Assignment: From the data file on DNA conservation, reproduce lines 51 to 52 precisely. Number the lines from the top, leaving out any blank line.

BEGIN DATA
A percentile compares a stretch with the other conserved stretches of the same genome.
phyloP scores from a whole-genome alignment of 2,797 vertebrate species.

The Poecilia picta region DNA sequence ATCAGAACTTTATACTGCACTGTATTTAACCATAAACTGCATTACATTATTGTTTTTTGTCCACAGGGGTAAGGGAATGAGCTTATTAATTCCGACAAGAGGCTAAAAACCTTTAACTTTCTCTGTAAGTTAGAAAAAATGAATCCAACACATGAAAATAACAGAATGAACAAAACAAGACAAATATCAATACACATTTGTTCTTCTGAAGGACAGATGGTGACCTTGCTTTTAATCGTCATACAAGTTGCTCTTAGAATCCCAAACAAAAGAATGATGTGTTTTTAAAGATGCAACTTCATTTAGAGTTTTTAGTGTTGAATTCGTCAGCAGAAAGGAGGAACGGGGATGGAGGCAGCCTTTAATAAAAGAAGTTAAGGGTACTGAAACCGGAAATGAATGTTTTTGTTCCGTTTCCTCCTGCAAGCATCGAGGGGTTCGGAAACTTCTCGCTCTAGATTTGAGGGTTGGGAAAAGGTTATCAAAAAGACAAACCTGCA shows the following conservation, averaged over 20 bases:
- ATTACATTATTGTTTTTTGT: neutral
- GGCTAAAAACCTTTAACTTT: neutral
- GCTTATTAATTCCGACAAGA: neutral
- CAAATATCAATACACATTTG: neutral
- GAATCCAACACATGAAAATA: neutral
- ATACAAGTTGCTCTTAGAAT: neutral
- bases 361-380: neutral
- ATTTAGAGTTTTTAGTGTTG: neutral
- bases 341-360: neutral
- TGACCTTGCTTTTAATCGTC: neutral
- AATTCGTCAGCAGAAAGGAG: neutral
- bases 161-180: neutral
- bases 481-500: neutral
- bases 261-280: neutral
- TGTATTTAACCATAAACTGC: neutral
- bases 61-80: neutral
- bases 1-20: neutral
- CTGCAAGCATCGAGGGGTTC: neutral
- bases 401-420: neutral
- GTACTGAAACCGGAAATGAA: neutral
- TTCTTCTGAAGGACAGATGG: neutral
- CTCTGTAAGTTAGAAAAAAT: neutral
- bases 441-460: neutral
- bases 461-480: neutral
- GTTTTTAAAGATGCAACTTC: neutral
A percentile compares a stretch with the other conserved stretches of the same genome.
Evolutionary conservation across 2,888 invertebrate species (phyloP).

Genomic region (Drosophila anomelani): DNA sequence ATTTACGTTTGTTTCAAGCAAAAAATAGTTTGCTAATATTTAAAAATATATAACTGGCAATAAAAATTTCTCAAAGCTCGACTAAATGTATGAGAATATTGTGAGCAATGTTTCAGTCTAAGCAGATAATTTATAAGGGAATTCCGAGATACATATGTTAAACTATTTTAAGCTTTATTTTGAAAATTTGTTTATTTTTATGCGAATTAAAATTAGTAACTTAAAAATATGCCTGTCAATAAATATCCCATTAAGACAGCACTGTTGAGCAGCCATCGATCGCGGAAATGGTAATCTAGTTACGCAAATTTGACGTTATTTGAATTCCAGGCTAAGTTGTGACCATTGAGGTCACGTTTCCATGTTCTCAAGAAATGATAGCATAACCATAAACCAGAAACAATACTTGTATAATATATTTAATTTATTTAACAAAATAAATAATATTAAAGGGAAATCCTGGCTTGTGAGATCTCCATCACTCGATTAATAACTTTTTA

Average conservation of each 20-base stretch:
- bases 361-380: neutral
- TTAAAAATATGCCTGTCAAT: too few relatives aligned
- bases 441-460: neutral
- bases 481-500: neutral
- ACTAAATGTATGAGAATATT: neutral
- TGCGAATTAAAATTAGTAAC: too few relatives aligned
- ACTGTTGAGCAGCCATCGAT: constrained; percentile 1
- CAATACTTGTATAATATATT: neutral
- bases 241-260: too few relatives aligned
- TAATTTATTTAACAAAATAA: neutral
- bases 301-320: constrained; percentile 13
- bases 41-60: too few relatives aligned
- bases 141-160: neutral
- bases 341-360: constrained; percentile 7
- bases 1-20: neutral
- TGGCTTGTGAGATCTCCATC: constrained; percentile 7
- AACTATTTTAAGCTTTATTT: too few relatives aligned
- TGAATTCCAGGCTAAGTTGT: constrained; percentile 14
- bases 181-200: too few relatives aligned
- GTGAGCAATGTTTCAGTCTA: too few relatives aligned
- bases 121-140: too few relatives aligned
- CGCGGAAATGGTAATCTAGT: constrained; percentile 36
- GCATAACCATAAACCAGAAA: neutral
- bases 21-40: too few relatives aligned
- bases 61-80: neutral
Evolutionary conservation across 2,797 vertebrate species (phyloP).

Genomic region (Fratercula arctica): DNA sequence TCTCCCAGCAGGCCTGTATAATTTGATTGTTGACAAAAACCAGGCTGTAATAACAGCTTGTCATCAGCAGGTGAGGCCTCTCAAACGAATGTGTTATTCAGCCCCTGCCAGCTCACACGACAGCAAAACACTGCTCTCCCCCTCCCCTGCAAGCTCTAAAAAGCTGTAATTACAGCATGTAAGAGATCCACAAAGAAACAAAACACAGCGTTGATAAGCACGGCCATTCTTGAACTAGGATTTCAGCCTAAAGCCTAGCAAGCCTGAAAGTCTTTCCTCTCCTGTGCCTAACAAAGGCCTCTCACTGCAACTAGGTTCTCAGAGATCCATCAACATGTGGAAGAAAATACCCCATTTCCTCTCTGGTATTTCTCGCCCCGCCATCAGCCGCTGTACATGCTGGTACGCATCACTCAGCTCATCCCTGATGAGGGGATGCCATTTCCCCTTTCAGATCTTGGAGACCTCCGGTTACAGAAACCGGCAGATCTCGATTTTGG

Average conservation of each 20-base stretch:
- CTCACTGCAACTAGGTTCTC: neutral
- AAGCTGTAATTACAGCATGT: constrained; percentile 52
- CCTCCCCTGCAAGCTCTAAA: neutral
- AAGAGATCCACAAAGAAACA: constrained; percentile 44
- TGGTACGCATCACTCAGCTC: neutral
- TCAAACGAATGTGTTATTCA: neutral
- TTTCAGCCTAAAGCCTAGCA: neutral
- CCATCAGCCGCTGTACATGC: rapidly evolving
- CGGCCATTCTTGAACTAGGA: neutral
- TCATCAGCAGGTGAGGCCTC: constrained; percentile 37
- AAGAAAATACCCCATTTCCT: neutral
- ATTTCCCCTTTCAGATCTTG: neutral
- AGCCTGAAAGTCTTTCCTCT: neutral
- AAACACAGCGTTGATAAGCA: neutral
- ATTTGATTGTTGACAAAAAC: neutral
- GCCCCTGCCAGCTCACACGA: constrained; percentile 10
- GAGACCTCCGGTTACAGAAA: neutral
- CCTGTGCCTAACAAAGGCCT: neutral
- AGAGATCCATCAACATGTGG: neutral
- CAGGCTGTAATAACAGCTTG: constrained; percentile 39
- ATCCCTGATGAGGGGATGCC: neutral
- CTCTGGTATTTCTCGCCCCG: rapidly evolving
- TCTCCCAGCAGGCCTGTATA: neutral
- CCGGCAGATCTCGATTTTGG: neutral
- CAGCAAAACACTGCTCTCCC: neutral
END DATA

- bases 181-200: too few relatives aligned
- GTGAGCAATGTTTCAGTCTA: too few relatives aligned